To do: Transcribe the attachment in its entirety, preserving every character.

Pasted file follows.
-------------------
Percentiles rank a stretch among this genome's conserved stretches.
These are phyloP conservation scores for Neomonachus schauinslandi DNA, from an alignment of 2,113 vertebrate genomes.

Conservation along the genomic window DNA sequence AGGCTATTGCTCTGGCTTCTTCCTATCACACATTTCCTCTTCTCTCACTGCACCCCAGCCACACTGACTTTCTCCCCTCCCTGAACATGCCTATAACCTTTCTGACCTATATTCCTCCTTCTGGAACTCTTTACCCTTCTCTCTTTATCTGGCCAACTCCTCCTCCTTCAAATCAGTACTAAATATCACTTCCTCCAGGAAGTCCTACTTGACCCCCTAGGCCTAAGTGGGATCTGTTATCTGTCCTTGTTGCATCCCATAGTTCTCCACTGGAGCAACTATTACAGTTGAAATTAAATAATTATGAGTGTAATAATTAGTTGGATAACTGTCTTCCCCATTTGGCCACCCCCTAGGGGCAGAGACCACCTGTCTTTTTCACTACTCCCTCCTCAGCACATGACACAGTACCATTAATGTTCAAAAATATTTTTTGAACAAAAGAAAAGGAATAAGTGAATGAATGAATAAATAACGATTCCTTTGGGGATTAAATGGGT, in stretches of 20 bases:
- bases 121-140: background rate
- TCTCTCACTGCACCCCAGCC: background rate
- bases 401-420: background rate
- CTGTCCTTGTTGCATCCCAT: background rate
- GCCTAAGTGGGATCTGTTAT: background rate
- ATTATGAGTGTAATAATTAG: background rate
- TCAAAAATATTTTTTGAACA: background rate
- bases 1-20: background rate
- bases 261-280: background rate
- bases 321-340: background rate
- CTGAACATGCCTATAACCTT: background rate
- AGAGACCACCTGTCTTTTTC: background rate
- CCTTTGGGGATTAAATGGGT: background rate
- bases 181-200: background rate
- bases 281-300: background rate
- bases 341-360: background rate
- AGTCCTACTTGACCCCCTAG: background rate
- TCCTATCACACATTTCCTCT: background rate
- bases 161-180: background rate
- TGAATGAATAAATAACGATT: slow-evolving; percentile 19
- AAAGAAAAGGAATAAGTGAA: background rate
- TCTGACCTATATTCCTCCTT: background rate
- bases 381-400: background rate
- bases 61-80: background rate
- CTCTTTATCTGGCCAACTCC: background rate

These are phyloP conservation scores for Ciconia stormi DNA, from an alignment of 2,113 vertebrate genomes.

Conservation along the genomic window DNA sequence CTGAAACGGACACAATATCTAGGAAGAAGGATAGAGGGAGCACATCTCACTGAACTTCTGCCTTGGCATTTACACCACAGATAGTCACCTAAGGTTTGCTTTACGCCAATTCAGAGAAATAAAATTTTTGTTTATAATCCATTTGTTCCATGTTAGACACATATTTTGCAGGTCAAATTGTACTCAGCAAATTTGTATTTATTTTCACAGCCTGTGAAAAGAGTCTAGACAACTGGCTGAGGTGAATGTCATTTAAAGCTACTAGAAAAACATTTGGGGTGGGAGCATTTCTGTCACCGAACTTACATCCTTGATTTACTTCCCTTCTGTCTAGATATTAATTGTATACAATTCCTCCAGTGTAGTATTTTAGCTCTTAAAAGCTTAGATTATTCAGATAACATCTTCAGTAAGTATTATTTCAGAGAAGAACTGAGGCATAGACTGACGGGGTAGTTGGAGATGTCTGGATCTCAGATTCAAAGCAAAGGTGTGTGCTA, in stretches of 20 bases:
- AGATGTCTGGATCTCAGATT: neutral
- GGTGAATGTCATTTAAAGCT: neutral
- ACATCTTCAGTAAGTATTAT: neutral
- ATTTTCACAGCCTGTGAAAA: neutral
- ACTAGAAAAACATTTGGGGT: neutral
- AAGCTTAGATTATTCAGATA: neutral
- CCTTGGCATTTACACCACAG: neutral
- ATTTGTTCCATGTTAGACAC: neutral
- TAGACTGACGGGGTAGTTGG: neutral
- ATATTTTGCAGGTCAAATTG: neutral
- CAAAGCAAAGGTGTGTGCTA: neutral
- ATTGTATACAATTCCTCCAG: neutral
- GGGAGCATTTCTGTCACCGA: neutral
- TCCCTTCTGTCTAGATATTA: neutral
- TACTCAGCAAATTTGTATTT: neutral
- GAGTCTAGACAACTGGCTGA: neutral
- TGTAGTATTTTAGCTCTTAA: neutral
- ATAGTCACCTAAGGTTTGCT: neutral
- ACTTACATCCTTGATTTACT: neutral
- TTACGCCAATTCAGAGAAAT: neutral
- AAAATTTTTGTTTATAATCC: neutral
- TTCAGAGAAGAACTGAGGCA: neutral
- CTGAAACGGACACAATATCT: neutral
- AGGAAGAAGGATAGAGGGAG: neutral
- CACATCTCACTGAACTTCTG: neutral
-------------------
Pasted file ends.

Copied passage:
Percentiles rank a stretch among this genome's conserved stretches.
These are phyloP conservation scores for Neomonachus schauinslandi DNA, from an alignment of 2,113 vertebrate genomes.

Conservation along the genomic window DNA sequence AGGCTATTGCTCTGGCTTCTTCCTATCACACATTTCCTCTTCTCTCACTGCACCCCAGCCACACTGACTTTCTCCCCTCCCTGAACATGCCTATAACCTTTCTGACCTATATTCCTCCTTCTGGAACTCTTTACCCTTCTCTCTTTATCTGGCCAACTCCTCCTCCTTCAAATCAGTACTAAATATCACTTCCTCCAGGAAGTCCTACTTGACCCCCTAGGCCTAAGTGGGATCTGTTATCTGTCCTTGTTGCATCCCATAGTTCTCCACTGGAGCAACTATTACAGTTGAAATTAAATAATTATGAGTGTAATAATTAGTTGGATAACTGTCTTCCCCATTTGGCCACCCCCTAGGGGCAGAGACCACCTGTCTTTTTCACTACTCCCTCCTCAGCACATGACACAGTACCATTAATGTTCAAAAATATTTTTTGAACAAAAGAAAAGGAATAAGTGAATGAATGAATAAATAACGATTCCTTTGGGGATTAAATGGGT, in stretches of 20 bases:
- bases 121-140: background rate
- TCTCTCACTGCACCCCAGCC: background rate
- bases 401-420: background rate
- CTGTCCTTGTTGCATCCCAT: background rate
- GCCTAAGTGGGATCTGTTAT: background rate
- ATTATGAGTGTAATAATTAG: background rate
- TCAAAAATATTTTTTGAACA: background rate
- bases 1-20: background rate
- bases 261-280: background rate
- bases 321-340: background rate
- CTGAACATGCCTATAACCTT: background rate
- AGAGACCACCTGTCTTTTTC: background rate
- CCTTTGGGGATTAAATGGGT: background rate
- bases 181-200: background rate
- bases 281-300: background rate
- bases 341-360: background rate
- AGTCCTACTTGACCCCCTAG: background rate
- TCCTATCACACATTTCCTCT: background rate
- bases 161-180: background rate
- TGAATGAATAAATAACGATT: slow-evolving; percentile 19
- AAAGAAAAGGAATAAGTGAA: background rate
- TCTGACCTATATTCCTCCTT: background rate
- bases 381-400: background rate
- bases 61-80: background rate
- CTCTTTATCTGGCCAACTCC: background rate

These are phyloP conservation scores for Ciconia stormi DNA, from an alignment of 2,113 vertebrate genomes.

Conservation along the genomic window DNA sequence CTGAAACGGACACAATATCTAGGAAGAAGGATAGAGGGAGCACATCTCACTGAACTTCTGCCTTGGCATTTACACCACAGATAGTCACCTAAGGTTTGCTTTACGCCAATTCAGAGAAATAAAATTTTTGTTTATAATCCATTTGTTCCATGTTAGACACATATTTTGCAGGTCAAATTGTACTCAGCAAATTTGTATTTATTTTCACAGCCTGTGAAAAGAGTCTAGACAACTGGCTGAGGTGAATGTCATTTAAAGCTACTAGAAAAACATTTGGGGTGGGAGCATTTCTGTCACCGAACTTACATCCTTGATTTACTTCCCTTCTGTCTAGATATTAATTGTATACAATTCCTCCAGTGTAGTATTTTAGCTCTTAAAAGCTTAGATTATTCAGATAACATCTTCAGTAAGTATTATTTCAGAGAAGAACTGAGGCATAGACTGACGGGGTAGTTGGAGATGTCTGGATCTCAGATTCAAAGCAAAGGTGTGTGCTA, in stretches of 20 bases:
- AGATGTCTGGATCTCAGATT: neutral
- GGTGAATGTCATTTAAAGCT: neutral
- ACATCTTCAGTAAGTATTAT: neutral
- ATTTTCACAGCCTGTGAAAA: neutral
- ACTAGAAAAACATTTGGGGT: neutral
- AAGCTTAGATTATTCAGATA: neutral
- CCTTGGCATTTACACCACAG: neutral
- ATTTGTTCCATGTTAGACAC: neutral
- TAGACTGACGGGGTAGTTGG: neutral
- ATATTTTGCAGGTCAAATTG: neutral
- CAAAGCAAAGGTGTGTGCTA: neutral
- ATTGTATACAATTCCTCCAG: neutral
- GGGAGCATTTCTGTCACCGA: neutral
- TCCCTTCTGTCTAGATATTA: neutral
- TACTCAGCAAATTTGTATTT: neutral
- GAGTCTAGACAACTGGCTGA: neutral
- TGTAGTATTTTAGCTCTTAA: neutral
- ATAGTCACCTAAGGTTTGCT: neutral
- ACTTACATCCTTGATTTACT: neutral
- TTACGCCAATTCAGAGAAAT: neutral
- AAAATTTTTGTTTATAATCC: neutral
- TTCAGAGAAGAACTGAGGCA: neutral
- CTGAAACGGACACAATATCT: neutral
- AGGAAGAAGGATAGAGGGAG: neutral
- CACATCTCACTGAACTTCTG: neutral